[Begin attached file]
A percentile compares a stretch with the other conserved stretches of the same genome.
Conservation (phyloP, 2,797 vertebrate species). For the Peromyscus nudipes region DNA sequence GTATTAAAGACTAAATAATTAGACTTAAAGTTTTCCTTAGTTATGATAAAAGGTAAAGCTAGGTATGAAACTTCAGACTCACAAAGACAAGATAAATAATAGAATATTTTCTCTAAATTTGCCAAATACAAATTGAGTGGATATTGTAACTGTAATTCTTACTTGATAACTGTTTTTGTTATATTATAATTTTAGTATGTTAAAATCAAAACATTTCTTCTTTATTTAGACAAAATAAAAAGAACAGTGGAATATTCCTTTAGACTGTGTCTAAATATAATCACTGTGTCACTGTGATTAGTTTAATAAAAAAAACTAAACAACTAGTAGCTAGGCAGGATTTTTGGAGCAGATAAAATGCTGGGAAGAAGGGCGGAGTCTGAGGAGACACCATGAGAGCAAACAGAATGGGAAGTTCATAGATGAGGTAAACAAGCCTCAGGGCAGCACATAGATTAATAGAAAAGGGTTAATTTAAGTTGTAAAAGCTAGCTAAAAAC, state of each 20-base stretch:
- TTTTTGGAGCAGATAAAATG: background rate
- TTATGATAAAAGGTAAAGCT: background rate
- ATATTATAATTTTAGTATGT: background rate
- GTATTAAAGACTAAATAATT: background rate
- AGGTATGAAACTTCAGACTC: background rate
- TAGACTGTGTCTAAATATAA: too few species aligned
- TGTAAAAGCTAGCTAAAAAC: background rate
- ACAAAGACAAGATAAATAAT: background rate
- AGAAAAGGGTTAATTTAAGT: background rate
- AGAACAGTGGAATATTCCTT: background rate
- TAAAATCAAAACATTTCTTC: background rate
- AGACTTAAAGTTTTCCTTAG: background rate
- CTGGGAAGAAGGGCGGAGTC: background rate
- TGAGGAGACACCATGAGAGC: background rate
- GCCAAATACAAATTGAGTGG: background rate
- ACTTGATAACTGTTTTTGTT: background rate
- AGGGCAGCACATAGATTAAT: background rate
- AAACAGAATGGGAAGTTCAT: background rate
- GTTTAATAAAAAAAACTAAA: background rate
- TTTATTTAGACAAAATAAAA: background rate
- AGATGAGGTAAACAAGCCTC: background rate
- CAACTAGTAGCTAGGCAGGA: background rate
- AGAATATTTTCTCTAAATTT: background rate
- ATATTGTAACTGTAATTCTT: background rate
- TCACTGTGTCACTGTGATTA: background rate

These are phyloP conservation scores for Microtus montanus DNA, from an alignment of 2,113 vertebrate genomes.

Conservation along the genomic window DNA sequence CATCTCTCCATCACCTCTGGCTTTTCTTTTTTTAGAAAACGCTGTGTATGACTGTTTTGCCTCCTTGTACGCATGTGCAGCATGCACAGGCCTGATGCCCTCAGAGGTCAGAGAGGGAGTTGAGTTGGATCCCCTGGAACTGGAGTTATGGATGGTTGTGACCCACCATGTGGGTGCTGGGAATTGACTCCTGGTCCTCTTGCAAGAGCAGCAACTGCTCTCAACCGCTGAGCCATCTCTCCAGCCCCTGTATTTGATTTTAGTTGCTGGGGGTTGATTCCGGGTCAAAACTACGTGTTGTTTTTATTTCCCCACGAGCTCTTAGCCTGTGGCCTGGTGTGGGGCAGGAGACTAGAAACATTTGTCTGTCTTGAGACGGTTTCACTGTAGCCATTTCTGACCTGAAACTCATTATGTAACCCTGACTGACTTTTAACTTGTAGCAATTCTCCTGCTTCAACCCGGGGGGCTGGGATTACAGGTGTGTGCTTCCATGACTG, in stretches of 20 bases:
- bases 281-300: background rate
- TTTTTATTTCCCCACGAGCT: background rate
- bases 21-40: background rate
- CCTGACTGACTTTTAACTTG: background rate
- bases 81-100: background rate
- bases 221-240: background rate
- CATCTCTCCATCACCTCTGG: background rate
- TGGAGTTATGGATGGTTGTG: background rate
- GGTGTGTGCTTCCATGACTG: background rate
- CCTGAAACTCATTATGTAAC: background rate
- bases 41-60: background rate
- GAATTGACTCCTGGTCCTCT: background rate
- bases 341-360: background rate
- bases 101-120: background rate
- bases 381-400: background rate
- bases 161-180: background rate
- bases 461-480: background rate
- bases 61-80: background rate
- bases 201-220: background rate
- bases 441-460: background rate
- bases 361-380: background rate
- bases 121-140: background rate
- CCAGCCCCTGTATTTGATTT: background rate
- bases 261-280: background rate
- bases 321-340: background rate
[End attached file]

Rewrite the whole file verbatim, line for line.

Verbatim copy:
A percentile compares a stretch with the other conserved stretches of the same genome.
Conservation (phyloP, 2,797 vertebrate species). For the Peromyscus nudipes region DNA sequence GTATTAAAGACTAAATAATTAGACTTAAAGTTTTCCTTAGTTATGATAAAAGGTAAAGCTAGGTATGAAACTTCAGACTCACAAAGACAAGATAAATAATAGAATATTTTCTCTAAATTTGCCAAATACAAATTGAGTGGATATTGTAACTGTAATTCTTACTTGATAACTGTTTTTGTTATATTATAATTTTAGTATGTTAAAATCAAAACATTTCTTCTTTATTTAGACAAAATAAAAAGAACAGTGGAATATTCCTTTAGACTGTGTCTAAATATAATCACTGTGTCACTGTGATTAGTTTAATAAAAAAAACTAAACAACTAGTAGCTAGGCAGGATTTTTGGAGCAGATAAAATGCTGGGAAGAAGGGCGGAGTCTGAGGAGACACCATGAGAGCAAACAGAATGGGAAGTTCATAGATGAGGTAAACAAGCCTCAGGGCAGCACATAGATTAATAGAAAAGGGTTAATTTAAGTTGTAAAAGCTAGCTAAAAAC, state of each 20-base stretch:
- TTTTTGGAGCAGATAAAATG: background rate
- TTATGATAAAAGGTAAAGCT: background rate
- ATATTATAATTTTAGTATGT: background rate
- GTATTAAAGACTAAATAATT: background rate
- AGGTATGAAACTTCAGACTC: background rate
- TAGACTGTGTCTAAATATAA: too few species aligned
- TGTAAAAGCTAGCTAAAAAC: background rate
- ACAAAGACAAGATAAATAAT: background rate
- AGAAAAGGGTTAATTTAAGT: background rate
- AGAACAGTGGAATATTCCTT: background rate
- TAAAATCAAAACATTTCTTC: background rate
- AGACTTAAAGTTTTCCTTAG: background rate
- CTGGGAAGAAGGGCGGAGTC: background rate
- TGAGGAGACACCATGAGAGC: background rate
- GCCAAATACAAATTGAGTGG: background rate
- ACTTGATAACTGTTTTTGTT: background rate
- AGGGCAGCACATAGATTAAT: background rate
- AAACAGAATGGGAAGTTCAT: background rate
- GTTTAATAAAAAAAACTAAA: background rate
- TTTATTTAGACAAAATAAAA: background rate
- AGATGAGGTAAACAAGCCTC: background rate
- CAACTAGTAGCTAGGCAGGA: background rate
- AGAATATTTTCTCTAAATTT: background rate
- ATATTGTAACTGTAATTCTT: background rate
- TCACTGTGTCACTGTGATTA: background rate

These are phyloP conservation scores for Microtus montanus DNA, from an alignment of 2,113 vertebrate genomes.

Conservation along the genomic window DNA sequence CATCTCTCCATCACCTCTGGCTTTTCTTTTTTTAGAAAACGCTGTGTATGACTGTTTTGCCTCCTTGTACGCATGTGCAGCATGCACAGGCCTGATGCCCTCAGAGGTCAGAGAGGGAGTTGAGTTGGATCCCCTGGAACTGGAGTTATGGATGGTTGTGACCCACCATGTGGGTGCTGGGAATTGACTCCTGGTCCTCTTGCAAGAGCAGCAACTGCTCTCAACCGCTGAGCCATCTCTCCAGCCCCTGTATTTGATTTTAGTTGCTGGGGGTTGATTCCGGGTCAAAACTACGTGTTGTTTTTATTTCCCCACGAGCTCTTAGCCTGTGGCCTGGTGTGGGGCAGGAGACTAGAAACATTTGTCTGTCTTGAGACGGTTTCACTGTAGCCATTTCTGACCTGAAACTCATTATGTAACCCTGACTGACTTTTAACTTGTAGCAATTCTCCTGCTTCAACCCGGGGGGCTGGGATTACAGGTGTGTGCTTCCATGACTG, in stretches of 20 bases:
- bases 281-300: background rate
- TTTTTATTTCCCCACGAGCT: background rate
- bases 21-40: background rate
- CCTGACTGACTTTTAACTTG: background rate
- bases 81-100: background rate
- bases 221-240: background rate
- CATCTCTCCATCACCTCTGG: background rate
- TGGAGTTATGGATGGTTGTG: background rate
- GGTGTGTGCTTCCATGACTG: background rate
- CCTGAAACTCATTATGTAAC: background rate
- bases 41-60: background rate
- GAATTGACTCCTGGTCCTCT: background rate
- bases 341-360: background rate
- bases 101-120: background rate
- bases 381-400: background rate
- bases 161-180: background rate
- bases 461-480: background rate
- bases 61-80: background rate
- bases 201-220: background rate
- bases 441-460: background rate
- bases 361-380: background rate
- bases 121-140: background rate
- CCAGCCCCTGTATTTGATTT: background rate
- bases 261-280: background rate
- bases 321-340: background rate